One of the newest members of the Grain Valley Partnership is Wild Souls Wildlife Rescue and Rehabilitation in Oak Grove. One of only four wildlife rescue nonprofits in the state, Wild Souls is a free public service whose mission is to rescue, rehabilitate, and release Missouri native wildlife mammals while educating the public on humane wildlife conflicts, evictions, and exclusions in a manner to peacefully coexist.
The 501c3 organization does not receive state or federal funding. Instead, Wild Souls relies on donations, fundraisers, and volunteer caregivers to rehabilitate the wildlife they rescue. Wild Souls Wildlife Rescue and Rehabilitation was established in November of 2017 (receiving their state permit in August of 2018) by founder April Hoffman.
Hoffman has been a lifelong resident of Eastern Jackson County. She has seen her work grow to having eleven team members and a transporter (someone who delivers an animal to the nearest wildlife specialist in the case of immediate emergency assistance for particular species free of charge) in every surrounding town in the area. Hoffman’s work is definitely a labor of love.
“Three years ago, I found some orphaned baby squirrels. I realized there was basically no where to take them in Missouri. You have to be educated and possess a state permit to rehab and release, so I started Wild Souls for the smaller communities of Eastern Jackson County,” Hoffman said.
“I definitely enjoy the adrenaline rush that comes from pulling an injured owl out of a fence or a bobcat that’s been injured and needs assistance due to having a limp. To see the growth in our volunteers from the rare experience our work provides, and in witnessing the passion that comes alive from their work is rewarding.”
Hoffman has logged 620 encounters of wildlife in need during the last twelve months. The exact number being known due to the reporting requirements of the Missouri Department of Conservation. That much work has not been without its hurdles to overcome.
“Our biggest challenges have been finding volunteers, getting exposure, and people understanding wildlife rehabilitation and the responsibilities that come with it. I’m excited we are currently pulling from UCM (University of Central Missouri) students that are majoring in animal science or biology and they are getting hands on experience for their future career interests,” Hoffman said.
“This is also not just about taking in animals and cuddling with them. These are wild animals that we are interested in getting back to their natural habitats.”
Hoffman has also been motivated by increasing options to help support wildlife in need in the area and has paid her dues along the way.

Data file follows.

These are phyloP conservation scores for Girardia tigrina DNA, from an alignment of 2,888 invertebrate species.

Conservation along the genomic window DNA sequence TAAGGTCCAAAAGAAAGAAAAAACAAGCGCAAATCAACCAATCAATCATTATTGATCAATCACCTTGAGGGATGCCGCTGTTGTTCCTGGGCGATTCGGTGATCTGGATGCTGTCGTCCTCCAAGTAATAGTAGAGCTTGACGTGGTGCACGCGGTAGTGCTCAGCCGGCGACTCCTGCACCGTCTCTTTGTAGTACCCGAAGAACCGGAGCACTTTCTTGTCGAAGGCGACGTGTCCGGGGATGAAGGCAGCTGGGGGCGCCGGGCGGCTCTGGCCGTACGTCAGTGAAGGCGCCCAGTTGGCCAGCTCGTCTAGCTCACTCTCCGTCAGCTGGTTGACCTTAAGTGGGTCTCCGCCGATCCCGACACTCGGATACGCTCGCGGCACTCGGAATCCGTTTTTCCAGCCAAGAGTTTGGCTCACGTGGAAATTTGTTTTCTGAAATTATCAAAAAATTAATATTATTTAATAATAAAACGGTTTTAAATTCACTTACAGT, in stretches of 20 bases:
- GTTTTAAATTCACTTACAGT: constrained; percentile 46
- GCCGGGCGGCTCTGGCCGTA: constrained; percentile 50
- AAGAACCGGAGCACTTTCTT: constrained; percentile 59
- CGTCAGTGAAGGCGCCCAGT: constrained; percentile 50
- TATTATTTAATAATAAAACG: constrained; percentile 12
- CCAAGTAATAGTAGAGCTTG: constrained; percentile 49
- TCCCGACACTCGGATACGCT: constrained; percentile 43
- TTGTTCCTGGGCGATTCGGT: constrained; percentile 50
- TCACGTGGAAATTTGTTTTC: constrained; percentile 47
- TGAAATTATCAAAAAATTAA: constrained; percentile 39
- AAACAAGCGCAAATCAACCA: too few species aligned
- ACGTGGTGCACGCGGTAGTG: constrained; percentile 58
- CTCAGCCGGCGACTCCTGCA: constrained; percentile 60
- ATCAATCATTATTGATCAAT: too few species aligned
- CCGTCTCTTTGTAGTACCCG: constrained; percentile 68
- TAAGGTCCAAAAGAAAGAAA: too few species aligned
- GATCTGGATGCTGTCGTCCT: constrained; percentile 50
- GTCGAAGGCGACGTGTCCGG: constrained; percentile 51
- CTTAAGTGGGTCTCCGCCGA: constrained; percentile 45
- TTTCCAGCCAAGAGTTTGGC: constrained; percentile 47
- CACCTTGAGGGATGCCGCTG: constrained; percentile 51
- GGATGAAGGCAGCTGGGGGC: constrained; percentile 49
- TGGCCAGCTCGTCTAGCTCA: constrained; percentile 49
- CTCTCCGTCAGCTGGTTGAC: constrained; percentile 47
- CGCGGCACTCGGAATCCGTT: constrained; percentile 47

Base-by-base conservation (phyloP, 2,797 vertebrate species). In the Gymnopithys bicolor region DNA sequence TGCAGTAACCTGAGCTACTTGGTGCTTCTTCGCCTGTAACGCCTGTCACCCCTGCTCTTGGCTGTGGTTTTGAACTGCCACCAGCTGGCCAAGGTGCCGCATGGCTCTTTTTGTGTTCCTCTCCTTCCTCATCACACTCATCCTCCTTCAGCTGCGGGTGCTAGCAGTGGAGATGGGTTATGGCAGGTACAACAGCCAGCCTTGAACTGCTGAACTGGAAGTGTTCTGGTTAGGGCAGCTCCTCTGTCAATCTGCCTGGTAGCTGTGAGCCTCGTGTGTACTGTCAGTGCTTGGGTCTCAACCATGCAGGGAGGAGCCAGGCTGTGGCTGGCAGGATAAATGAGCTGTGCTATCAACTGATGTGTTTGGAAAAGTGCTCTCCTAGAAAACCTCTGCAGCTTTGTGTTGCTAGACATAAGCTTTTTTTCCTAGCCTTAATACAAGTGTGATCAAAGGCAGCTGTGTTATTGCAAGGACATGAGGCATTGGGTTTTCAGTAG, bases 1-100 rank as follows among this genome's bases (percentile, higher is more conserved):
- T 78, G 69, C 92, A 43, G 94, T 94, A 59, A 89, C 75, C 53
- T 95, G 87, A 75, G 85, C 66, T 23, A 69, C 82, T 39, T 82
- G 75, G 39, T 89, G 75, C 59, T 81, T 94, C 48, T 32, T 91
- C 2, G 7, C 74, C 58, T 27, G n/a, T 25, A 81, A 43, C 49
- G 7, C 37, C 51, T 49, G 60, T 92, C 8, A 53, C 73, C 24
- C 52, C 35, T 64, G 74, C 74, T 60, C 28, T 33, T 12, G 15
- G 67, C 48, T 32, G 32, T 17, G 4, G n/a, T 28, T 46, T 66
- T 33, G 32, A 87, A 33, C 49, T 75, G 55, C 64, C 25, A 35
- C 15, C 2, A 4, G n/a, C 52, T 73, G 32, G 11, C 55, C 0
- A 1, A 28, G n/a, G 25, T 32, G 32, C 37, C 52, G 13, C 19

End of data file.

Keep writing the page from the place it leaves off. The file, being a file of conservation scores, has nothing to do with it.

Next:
“My options when I found the orphaned squirrels on a weekend were to keep wildlife at my house for two days until the nature center in Kansas City opened up on Monday or drive to St. Louis to turn over the animals appropriately,” Hoffman said.
“I flew around the United States for two years receiving the proper education at symposiums for consideration in receiving a permit. An apprenticeship was also completed by me at Lakeside Nature Center in Swope Park while working under their permit for a year before applying for our own.”
Wild Souls has chosen to unite with the Grain Valley Partnership due to the connectedness of the area and what it views as the closeness of communities like Grain Valley, Oak Grove, and Odessa along the Interstate 70 corridor.
Hoffman wants the growth of commerce and the education of her mission to happen in Eastern Jackson County. Especially, since the only other options in the state to support wildlife in the vision of her mission currently exist in Kansas City, St. Louis, and Columbia.
Wild Souls has received 200 phone calls in the last year due to its partnership with Burr Oak Nature Center in being a 24 hour hotline. That number is expected to increase during baby season from February to July. Animals like squirrels, rabbits, opossums, foxes, and racoons become the highest intakes for Wild Souls during those months.
To support Wild Souls in their effort in “Healing Wildlife and The Human Spirit” you may volunteer or donate online at
www.wildsoulswildliferescuerehab.org. The organization may also be followed on Instagram or Facebook and by phone at 1-800-495-8403.
April Hoffman founded Wild Souls Wildlife Rescue and Rehabilitation in Oak Grove in November 2017. Wild Souls is one of only four wildlife rescue nonprofits in the state.
Photo credit: Valley News staff
To support Wild Souls in their effort in “Healing Wildlife and The Human Spirit” you may volunteer or donate online at www.wildsoulswildliferescuerehab.org.
Photo credit: Valley News staff